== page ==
The Crown of the Continent
By Michelle Werts
It’s called the Crown of the Continent, with more than a million acres of preserved forests, alpine meadows, lakes, mountain peaks and glacial-carved valleys. More than a thousand species of vascular plants, including 20 different tree species; nearly 70 species of mammals, including grizzly bears, wolverines, gray wolves and lynx; and more than 270 species of birds, including golden eagles, call it home. Tomorrow, May 11, it celebrates its 112th anniversary. What is this wondrous place? It’s Montana’s Glacier National Park.
National Geographic describes Glacier as “where everything bright and strong and never tamed comes together on high,” and it truly represents some of the most magnificent examples of Mother Nature at work.
First, there are the glaciers and the Rockies. When visiting Glacier, you’re actually looking 10,000 years into the past, as its glacier-formed landscape remains much the same as it was thousands of years ago. The last time the ice sheets reached into America, they carved out deep valleys in Glacier’s mountains, the Rockies. Much of Glacier’s landscape is dominated by North America’s famous mountain chain. The park’s highest peak, Mt. Cleveland, reaches more than 10,000 feet into the air, but an additional 100-plus peaks jut more than 8,000 feet above ground level. The ice still remains in some places, as the park currently has 26 glaciers within its boundaries — although 100 years ago when the park was founded, the number of glaciers was closer to 150.
Then, there are the forests. More than half of Glacier is forested, but the types of forest vary across the acres from moist coniferous to dry coniferous to deciduous — and then there are the wetlands, marshes and swamps. It’s estimated that some of the trees in the park’s western lower Avalanche Creek area are more than 500 years old. The park’s flora diversity is a result of Glacier’s unique position on the continent. In its west, the park experiences the cool, moist weather typical of the Pacific Northwest, whereas its eastern portion is dominated by dry, windy, continental air masses.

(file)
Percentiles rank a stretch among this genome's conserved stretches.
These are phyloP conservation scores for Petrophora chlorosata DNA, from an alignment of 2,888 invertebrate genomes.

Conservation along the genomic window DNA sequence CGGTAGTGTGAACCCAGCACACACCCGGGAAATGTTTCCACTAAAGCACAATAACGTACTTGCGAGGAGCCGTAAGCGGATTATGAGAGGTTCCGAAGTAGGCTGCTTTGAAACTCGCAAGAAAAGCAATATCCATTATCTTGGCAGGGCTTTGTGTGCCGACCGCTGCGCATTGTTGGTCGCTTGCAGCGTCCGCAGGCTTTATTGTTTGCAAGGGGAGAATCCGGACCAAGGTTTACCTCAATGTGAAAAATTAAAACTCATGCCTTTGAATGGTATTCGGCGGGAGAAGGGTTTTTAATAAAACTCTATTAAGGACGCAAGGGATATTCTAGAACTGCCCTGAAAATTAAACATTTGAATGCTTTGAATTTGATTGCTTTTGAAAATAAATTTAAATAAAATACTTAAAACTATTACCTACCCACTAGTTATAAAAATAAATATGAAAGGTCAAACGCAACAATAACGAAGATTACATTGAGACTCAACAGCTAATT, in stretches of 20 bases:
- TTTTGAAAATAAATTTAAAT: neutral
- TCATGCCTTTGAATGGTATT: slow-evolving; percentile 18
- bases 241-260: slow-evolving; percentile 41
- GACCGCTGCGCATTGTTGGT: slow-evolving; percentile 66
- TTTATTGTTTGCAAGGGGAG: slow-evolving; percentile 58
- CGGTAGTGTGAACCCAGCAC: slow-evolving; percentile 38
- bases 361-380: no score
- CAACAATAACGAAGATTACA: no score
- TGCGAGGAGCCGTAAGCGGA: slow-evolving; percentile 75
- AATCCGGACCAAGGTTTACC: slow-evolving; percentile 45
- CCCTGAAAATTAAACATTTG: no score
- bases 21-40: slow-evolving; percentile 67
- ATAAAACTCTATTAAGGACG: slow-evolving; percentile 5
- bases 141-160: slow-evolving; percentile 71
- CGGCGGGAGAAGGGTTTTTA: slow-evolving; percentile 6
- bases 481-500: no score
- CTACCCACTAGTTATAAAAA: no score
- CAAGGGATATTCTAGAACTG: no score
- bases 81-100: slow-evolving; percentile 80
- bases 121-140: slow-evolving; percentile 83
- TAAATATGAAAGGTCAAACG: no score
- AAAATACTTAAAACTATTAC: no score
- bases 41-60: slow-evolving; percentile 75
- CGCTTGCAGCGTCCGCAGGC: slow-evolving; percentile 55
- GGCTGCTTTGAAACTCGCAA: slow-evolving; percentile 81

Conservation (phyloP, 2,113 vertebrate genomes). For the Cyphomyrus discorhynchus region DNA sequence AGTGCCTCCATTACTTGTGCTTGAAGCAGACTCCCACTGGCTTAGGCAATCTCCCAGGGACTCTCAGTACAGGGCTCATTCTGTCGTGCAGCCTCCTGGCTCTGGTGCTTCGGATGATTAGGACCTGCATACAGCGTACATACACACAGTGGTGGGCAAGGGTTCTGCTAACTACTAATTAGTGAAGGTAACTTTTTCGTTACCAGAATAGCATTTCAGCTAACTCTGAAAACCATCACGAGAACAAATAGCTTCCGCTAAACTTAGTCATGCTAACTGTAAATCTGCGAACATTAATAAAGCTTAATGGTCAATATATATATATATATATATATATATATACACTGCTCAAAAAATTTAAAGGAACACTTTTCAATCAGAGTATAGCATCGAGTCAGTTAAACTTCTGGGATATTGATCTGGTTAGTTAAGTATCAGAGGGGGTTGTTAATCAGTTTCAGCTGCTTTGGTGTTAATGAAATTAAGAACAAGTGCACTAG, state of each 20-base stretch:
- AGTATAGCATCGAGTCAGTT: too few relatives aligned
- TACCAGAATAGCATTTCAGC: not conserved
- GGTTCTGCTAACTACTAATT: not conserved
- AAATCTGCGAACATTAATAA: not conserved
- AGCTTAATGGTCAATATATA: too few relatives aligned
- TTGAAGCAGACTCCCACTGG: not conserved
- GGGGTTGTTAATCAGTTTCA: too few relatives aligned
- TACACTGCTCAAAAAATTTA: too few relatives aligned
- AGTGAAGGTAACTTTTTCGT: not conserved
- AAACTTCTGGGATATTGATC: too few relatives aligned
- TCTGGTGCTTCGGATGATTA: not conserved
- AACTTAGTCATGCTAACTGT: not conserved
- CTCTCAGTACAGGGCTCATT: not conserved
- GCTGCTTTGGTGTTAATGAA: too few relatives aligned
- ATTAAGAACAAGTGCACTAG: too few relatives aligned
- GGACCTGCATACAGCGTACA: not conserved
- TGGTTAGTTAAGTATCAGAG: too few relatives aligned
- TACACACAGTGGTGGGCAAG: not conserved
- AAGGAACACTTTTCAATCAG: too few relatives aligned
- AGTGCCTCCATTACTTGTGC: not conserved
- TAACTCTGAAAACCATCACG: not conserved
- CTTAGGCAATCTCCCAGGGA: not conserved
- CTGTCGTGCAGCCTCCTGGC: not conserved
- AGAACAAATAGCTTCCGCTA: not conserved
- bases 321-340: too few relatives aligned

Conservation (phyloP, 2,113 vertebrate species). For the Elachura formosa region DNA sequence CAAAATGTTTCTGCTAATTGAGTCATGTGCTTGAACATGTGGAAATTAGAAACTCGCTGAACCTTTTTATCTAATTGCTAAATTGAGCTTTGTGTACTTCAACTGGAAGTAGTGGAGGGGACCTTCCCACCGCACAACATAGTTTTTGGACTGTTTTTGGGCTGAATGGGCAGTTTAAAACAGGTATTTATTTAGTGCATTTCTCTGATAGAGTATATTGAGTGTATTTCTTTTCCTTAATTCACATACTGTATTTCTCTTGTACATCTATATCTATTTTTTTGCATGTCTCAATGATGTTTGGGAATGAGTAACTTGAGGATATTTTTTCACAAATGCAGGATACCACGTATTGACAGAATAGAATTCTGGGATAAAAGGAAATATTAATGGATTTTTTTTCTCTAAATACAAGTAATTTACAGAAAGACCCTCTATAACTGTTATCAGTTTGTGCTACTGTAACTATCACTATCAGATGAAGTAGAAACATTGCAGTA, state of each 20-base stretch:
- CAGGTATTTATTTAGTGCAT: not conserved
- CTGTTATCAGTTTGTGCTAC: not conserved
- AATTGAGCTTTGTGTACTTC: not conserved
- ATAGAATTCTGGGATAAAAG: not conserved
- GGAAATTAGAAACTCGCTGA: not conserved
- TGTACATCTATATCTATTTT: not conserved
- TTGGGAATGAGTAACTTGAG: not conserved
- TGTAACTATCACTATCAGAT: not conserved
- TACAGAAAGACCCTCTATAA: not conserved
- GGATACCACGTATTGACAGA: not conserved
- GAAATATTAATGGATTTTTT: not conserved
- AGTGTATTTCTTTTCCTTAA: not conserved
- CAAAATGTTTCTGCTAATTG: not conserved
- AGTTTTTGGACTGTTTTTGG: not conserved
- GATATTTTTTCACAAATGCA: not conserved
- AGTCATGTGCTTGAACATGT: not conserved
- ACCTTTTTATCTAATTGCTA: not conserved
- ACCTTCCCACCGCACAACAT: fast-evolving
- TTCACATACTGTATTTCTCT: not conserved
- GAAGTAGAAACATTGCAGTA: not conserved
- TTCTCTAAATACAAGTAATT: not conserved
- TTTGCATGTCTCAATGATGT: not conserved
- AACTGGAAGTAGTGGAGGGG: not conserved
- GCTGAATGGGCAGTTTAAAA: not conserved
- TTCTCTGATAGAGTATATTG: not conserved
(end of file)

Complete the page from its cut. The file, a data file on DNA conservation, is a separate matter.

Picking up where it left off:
Also, let’s not forget the wildlife — both animal and human. Glacier is a key habitat for the endangered gray wolf and four of America’s threatened animal species: bald eagles, grizzly bears, lynx and bull trout. Plus, elk, beaver, moose, copious amounts of bird species and more all call the park home. For those of us with two legs, the park offers more than 740 miles of maintained trails that we can use to experience the park’s grandeur up close.
Finally, there’s the water factor. Known for its crystal-clear water, Glacier is at the head of three of the most important watersheds on the continent: the Pacific, Atlantic and Hudson Bay, meaning that water falling within its confines contributes to the drinking water levels for millions of people across the continent. The park houses more than 200 lakes and more than 1,500 miles of streams.
And, just think, I’ve only given you the broad overview of what this national treasure has to offer. So today, I’m thankful that more than 100 years ago, President Taft signed a bill establishing our 10th national park, leading to the preservation of its pristine wilderness for a multitude of generations to come.